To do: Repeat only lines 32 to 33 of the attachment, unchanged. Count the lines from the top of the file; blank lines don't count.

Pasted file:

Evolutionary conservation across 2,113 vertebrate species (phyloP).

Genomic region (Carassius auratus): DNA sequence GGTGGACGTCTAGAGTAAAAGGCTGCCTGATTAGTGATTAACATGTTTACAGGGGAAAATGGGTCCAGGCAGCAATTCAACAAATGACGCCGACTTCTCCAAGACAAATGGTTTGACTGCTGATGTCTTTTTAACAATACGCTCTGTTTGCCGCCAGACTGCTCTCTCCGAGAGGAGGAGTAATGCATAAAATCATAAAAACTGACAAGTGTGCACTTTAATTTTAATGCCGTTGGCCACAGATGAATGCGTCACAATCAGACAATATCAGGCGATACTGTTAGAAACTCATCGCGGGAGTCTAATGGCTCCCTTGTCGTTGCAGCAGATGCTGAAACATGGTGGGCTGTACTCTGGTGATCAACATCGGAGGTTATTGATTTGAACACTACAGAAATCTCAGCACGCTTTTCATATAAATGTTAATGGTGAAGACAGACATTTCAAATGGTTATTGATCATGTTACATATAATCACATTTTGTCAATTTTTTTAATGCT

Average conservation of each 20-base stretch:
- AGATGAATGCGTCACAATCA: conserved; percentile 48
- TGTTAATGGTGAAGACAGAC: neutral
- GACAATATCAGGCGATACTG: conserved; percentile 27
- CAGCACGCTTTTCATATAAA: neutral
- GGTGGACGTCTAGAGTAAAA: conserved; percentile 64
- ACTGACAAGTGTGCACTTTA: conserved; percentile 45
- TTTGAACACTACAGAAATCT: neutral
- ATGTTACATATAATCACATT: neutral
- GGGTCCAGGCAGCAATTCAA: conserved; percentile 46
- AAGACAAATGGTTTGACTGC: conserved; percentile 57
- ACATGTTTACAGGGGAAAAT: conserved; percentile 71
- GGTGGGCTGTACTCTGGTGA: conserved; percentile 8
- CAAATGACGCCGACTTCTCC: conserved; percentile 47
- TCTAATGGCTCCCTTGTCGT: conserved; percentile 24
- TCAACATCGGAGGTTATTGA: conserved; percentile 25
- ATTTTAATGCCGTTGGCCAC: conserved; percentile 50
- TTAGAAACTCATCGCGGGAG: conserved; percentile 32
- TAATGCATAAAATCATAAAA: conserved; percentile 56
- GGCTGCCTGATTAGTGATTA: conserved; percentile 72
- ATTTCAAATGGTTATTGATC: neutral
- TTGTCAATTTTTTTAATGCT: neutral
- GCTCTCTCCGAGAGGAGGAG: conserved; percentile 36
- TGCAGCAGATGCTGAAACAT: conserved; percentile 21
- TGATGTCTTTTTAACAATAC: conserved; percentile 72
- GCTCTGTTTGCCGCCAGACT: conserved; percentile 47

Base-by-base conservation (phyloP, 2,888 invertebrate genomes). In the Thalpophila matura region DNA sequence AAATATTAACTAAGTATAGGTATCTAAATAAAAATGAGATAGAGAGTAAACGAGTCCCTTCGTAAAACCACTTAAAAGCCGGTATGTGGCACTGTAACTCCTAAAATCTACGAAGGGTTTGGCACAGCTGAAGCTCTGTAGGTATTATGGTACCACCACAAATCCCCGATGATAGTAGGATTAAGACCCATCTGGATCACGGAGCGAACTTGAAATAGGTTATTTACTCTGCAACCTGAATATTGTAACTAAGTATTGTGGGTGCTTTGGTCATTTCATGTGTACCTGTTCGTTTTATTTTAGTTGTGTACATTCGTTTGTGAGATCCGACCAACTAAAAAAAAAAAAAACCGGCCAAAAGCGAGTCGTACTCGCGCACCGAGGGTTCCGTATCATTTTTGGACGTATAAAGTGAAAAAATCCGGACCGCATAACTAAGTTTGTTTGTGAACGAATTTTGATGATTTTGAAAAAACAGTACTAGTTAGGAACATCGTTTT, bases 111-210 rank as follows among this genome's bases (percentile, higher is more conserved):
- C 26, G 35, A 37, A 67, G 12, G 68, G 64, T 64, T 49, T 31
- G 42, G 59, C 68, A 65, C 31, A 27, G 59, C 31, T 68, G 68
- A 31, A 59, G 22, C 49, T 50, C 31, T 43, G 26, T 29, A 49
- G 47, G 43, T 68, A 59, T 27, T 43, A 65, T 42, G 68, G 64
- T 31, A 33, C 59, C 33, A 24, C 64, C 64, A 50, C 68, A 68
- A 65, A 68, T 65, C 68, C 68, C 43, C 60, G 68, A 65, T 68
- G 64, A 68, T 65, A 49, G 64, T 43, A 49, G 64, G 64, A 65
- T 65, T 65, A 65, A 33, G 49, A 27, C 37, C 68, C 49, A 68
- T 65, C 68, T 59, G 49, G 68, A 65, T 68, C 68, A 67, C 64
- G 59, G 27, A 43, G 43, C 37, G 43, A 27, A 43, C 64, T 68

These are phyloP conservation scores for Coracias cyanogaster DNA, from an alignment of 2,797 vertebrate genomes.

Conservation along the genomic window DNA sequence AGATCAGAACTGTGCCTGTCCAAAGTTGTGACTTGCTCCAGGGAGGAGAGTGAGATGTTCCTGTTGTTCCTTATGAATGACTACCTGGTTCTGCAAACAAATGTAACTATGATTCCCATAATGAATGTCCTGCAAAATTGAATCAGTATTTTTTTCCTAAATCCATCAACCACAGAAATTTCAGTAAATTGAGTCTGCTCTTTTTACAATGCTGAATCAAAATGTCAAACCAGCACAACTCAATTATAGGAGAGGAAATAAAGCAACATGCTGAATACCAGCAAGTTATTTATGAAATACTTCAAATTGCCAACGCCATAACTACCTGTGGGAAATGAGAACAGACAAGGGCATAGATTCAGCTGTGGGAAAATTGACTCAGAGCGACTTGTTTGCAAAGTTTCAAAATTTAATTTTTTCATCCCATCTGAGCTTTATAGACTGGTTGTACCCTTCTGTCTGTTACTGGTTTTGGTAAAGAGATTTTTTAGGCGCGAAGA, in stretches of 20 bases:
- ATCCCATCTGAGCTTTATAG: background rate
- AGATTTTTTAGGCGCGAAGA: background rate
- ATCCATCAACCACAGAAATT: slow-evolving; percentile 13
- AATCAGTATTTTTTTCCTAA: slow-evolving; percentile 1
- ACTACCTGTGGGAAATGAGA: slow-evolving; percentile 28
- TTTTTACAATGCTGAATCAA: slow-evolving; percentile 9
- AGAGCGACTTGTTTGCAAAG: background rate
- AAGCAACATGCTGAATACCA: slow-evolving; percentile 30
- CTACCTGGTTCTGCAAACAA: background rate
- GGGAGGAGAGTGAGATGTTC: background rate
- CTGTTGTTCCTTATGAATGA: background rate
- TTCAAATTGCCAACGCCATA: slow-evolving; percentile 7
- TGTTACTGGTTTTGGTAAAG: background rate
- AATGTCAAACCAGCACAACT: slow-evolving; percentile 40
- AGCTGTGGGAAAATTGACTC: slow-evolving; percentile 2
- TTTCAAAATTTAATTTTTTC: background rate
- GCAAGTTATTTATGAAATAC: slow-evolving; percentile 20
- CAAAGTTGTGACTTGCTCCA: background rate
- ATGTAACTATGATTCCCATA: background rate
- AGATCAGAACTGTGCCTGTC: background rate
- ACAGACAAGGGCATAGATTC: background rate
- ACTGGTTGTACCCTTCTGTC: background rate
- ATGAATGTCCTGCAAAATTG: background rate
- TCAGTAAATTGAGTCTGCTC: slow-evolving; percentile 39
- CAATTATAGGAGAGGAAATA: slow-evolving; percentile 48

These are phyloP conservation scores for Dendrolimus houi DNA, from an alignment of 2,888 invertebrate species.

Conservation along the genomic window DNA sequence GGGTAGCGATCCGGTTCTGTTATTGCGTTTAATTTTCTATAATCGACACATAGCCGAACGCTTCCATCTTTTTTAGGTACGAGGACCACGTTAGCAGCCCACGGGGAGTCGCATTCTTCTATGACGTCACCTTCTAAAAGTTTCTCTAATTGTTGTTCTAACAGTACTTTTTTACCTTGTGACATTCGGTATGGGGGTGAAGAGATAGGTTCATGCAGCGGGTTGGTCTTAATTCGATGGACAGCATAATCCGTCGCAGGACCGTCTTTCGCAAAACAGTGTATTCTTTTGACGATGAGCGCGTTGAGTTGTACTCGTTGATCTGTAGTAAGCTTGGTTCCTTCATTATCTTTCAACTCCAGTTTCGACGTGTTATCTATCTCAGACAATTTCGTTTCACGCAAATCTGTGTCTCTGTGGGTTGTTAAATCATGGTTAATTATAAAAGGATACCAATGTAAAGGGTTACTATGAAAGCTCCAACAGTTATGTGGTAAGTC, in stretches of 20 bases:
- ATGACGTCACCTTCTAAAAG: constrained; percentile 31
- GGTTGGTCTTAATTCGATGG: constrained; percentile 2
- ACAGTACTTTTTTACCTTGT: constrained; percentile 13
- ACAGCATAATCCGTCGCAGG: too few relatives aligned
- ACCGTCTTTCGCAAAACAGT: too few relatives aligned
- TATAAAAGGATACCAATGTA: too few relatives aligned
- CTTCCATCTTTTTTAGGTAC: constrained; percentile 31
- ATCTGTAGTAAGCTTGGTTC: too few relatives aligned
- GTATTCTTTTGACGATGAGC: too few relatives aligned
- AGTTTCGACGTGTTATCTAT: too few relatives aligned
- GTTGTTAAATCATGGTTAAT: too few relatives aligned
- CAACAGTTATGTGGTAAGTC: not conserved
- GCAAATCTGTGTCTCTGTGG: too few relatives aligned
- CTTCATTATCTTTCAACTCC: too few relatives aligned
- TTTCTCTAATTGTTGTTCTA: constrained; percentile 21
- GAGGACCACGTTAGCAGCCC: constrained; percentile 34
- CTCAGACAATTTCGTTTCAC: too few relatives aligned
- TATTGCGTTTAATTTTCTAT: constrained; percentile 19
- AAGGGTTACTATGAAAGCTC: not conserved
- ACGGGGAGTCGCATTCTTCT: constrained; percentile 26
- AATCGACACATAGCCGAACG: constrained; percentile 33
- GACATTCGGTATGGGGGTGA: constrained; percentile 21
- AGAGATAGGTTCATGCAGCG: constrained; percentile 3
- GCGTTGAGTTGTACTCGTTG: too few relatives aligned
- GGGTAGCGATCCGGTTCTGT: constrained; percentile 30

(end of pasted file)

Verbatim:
- A 31, A 59, G 22, C 49, T 50, C 31, T 43, G 26, T 29, A 49
- G 47, G 43, T 68, A 59, T 27, T 43, A 65, T 42, G 68, G 64